Works hard, laughs hard: Fred Taylor rolls up sleeves as Worcester NAACP president
— When people are asked about Fred Taylor, they have two descriptions for him: He works hard and he’s really funny.
As president of the Worcester chapter of the NAACP, Taylor is a central advocate for civil rights, criminal justice, equitable economic progress and climate justice.
At home, he’s "Poppa" to his grandchildren, Travis and Alexander, and at 50, he has been with his wife, Karen Taylor, for 34 years and she says he makes her laugh every day.
A carpenter by trade, he believes that his work as a business representative for the carpenter’s union is a natural marriage with his work at the NAACP. It’s all about fighting for social justice: Getting people what they need and deserve.
Taylor was elected president of the Worcester NAACP during a time of turmoil. He had been vice president during the nationwide civil rights protests sparked by the murder of George Floyd, and as a senior leader of the NAACP, he became a local spokesperson.
He views systemic racism through a pragmatic lens — he disagrees with Police Chief Steven Sargent’s comments on its nonexistence and knows that part of his job, both with the NAACP and the carpenter’s union, is to fight it every day through advocacy.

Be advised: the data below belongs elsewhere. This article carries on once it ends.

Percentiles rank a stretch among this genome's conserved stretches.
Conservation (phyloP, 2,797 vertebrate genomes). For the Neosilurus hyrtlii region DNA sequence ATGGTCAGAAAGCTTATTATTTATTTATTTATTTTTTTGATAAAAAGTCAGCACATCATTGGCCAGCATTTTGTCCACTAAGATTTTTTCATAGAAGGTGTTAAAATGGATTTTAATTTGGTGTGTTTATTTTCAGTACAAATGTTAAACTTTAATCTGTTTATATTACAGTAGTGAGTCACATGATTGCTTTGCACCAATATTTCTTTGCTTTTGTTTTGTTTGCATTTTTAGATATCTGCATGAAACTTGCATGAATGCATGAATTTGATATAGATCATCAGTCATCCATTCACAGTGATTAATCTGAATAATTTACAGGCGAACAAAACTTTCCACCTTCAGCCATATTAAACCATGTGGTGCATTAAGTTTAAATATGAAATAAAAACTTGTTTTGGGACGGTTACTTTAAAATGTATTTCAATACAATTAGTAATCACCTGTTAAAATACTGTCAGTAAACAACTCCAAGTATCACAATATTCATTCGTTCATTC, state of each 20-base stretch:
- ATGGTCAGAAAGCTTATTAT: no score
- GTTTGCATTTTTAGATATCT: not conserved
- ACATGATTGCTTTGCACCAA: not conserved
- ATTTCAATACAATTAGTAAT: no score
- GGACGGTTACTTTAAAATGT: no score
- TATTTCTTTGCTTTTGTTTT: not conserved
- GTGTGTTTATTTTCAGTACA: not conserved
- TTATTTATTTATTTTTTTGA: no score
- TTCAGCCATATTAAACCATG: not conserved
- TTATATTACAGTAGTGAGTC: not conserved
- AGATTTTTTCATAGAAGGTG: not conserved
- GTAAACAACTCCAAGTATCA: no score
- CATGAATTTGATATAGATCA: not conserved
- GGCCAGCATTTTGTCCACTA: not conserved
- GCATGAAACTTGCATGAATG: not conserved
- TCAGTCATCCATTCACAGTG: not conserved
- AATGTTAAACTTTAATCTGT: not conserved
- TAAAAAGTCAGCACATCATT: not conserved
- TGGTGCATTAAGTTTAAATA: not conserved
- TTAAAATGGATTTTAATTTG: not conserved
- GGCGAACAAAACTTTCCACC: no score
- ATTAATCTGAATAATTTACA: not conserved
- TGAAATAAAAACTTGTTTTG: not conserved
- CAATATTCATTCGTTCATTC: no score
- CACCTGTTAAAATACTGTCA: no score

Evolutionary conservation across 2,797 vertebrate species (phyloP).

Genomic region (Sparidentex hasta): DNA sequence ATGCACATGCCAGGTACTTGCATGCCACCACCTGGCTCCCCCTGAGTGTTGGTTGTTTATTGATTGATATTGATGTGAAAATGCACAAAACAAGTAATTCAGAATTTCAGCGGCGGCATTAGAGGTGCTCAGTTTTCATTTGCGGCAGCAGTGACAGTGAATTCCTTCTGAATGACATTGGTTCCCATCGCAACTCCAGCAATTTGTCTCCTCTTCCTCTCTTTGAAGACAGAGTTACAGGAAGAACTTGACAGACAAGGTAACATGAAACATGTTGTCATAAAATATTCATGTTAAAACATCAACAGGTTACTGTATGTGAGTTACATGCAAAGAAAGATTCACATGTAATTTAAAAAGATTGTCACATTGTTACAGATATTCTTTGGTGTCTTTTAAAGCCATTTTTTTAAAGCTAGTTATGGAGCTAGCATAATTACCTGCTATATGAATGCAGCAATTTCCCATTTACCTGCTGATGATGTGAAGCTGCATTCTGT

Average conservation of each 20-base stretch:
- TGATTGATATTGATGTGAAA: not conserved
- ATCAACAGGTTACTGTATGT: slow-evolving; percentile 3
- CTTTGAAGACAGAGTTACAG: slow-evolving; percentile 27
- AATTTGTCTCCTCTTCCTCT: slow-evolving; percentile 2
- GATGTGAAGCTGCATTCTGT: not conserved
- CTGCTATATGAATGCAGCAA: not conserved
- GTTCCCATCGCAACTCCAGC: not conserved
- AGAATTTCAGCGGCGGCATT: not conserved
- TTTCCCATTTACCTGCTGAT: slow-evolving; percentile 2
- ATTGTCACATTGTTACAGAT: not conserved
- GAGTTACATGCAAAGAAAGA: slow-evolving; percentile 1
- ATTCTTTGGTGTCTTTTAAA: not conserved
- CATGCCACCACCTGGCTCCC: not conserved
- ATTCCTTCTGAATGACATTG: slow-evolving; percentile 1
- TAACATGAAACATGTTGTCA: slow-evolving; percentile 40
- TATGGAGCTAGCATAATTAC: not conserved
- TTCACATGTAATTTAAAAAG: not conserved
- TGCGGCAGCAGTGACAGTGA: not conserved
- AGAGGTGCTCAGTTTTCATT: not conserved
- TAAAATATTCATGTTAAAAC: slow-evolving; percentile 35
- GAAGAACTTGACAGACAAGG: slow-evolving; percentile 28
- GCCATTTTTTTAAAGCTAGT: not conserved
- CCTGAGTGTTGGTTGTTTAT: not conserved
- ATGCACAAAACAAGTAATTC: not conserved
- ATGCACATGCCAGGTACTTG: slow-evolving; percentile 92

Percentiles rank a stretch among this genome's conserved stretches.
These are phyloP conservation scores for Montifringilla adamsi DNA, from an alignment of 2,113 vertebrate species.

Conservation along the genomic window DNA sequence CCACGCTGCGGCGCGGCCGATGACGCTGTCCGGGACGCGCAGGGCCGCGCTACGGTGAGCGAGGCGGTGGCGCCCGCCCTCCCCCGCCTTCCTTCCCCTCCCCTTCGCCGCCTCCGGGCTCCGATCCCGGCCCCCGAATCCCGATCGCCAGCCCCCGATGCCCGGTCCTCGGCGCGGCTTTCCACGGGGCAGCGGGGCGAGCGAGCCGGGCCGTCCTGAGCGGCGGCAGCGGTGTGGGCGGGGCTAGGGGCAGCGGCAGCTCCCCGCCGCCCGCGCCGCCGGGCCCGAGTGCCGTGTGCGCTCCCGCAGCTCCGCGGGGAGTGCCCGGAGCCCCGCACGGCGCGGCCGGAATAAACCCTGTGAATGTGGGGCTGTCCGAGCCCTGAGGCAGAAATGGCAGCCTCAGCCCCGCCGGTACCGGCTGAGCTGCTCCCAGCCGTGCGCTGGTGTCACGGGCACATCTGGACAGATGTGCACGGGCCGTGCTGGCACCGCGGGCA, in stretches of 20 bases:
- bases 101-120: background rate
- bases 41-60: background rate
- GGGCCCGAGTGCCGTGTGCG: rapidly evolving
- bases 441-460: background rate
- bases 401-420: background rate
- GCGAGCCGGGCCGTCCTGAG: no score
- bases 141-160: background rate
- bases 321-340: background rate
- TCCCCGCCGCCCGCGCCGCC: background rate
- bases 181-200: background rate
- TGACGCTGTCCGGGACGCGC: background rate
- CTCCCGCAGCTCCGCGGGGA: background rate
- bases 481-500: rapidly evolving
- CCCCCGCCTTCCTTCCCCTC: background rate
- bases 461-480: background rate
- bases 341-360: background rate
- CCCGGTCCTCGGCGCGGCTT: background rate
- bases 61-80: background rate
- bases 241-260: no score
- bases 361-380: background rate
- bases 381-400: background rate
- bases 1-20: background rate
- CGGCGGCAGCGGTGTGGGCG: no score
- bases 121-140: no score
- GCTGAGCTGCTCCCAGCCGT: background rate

But racism itself can be harder to spot now, he said, which makes his job difficult.
“It’s not socially cool to be openly racist these days,” Taylor said. “It’s gone a little underground because no one wants to be labeled as a racist even though we do things that support the racist system, whether intentionally or unintentionally.”
Dream where fair representation is default
A lifelong Worcester resident, Taylor has faced hardships and success in equal parts on these streets, and his experiences growing up in Great Brook Valley and Main South led him to his present. He has immense love for this city and wants to play a part in directing its progress. With great love comes great responsibility.
In 2021, the NAACP filed a lawsuit against the city to “break down a systemic barrier that we saw in the electoral system regarding the school committee.”
“For far too long, one voting bloc has been picking all the winners. Two precincts out of 50 picked five of six committee members. We’d only had three people of color on the School Committee throughout Worcester’s history,” Taylor said.